01 Feb Goldfinger
007 – James Bond
Ian Fleming, creator of the James Bond novels and an fervant golfer, had Royal St. George’s, host to 14 Open Championships, as the stage for the match between Bond and Auric Goldfinger in the 1959 novel “Goldfinger.”
A Caddies Story
You hear some great stories at golf clubs and some of the best are from caddies. One such caddie, Shawn at Royal St. George’s first worked at the club when he was a lad, before going off for 30 years to travel the world with The Navy.
On his return he took up the role as Caddiemaster at the club and one of his first jobs was for a past acquaintance, a gentleman named Mr Blofeld who remembered Shawn carrying his bag 30 years before.
Other names you may hear within the club walls – Drax & Scaramanga may ring a bell as well.
It Couldn’t Be Anywhere Else
In Fleming’s book the club is thinly disguised as the fictional “Royal St. Mark’s.” But it is unmistakably Royal St. George’s, lauded as “the greatest seaside golf course in the world,”
Fleming’s association with Royal St. George’s began soon after his secret service days in 1948 when he would make the dash down to Sandwich in his Ford Thunderbird after writing his column for The Times and having lunch in Piccadilly, to play a quick nine holes before tea – Fleming maintained a houses in Sandwich and St. Margaret’s Bay over these years.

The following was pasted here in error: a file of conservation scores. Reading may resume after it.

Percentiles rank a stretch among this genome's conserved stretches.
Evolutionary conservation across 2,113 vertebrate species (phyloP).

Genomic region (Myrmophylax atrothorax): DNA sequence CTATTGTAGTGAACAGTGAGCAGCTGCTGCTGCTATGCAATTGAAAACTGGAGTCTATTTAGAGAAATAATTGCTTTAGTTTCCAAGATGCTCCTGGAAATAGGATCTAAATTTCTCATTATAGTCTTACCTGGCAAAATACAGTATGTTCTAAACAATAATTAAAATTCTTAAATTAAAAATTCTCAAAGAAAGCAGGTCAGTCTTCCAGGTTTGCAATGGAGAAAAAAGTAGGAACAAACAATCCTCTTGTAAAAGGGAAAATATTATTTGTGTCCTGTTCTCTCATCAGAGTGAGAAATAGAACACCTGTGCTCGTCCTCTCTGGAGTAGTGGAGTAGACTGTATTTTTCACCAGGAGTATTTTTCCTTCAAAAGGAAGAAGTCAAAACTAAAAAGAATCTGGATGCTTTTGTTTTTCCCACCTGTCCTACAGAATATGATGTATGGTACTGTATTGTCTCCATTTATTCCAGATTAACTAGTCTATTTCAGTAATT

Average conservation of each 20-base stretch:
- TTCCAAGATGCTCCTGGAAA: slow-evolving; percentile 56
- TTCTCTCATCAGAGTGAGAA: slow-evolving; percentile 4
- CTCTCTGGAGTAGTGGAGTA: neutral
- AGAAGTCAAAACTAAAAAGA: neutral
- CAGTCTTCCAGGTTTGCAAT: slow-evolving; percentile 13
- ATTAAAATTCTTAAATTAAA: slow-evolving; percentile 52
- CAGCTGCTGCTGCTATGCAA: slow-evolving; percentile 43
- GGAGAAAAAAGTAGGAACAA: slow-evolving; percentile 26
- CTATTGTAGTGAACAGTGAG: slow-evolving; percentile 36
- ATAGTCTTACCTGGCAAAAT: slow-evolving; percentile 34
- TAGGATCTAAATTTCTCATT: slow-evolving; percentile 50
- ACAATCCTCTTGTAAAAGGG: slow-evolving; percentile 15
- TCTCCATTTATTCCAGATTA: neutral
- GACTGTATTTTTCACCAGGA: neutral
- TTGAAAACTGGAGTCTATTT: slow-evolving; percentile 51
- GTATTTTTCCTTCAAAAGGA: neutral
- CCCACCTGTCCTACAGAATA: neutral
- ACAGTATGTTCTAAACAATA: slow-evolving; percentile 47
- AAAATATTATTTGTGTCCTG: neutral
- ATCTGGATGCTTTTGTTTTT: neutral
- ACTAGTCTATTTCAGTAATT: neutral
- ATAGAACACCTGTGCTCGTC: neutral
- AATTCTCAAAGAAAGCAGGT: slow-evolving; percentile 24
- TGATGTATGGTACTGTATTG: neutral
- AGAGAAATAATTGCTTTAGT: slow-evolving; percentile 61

Fleming’s account of the first hole — “four hundred and fifty yards of undulating fairway with one central bunker to trap a mis-hit second shot and a chain of bunkers guarding three-quarters of the green to trap a well-hit one”
From Goldfinger: “The tenth at the Royal St Marks is the most dangerous hole on the course. The second shot, to the skiddy plateau green with cavernous bunkers to right and left and a steep hill beyond, has broken many hearts”
The 15th – “two smashing woods will just get you over the line of bunkers that lie right up against the green” – there is such detail given by Fleming about the course that anyone who knows the links well could ever doubt the resemblance.
Bond wields a hickory-shafted Calamity Jane putter and asks club professional Arthur Blacking for four Penfold Hearts (007’s preffered brand of golf ball). The actual name of the Sandwich professional at the time was Arthur Whiting
Fleming, who seemed to live the Bond lifestyle — consuming two packs of Morland Specials a day and not shy of his vodka martinis — passed away at the age of 56. He was captain-elect of the Royal St. George’s Golf Club at the time.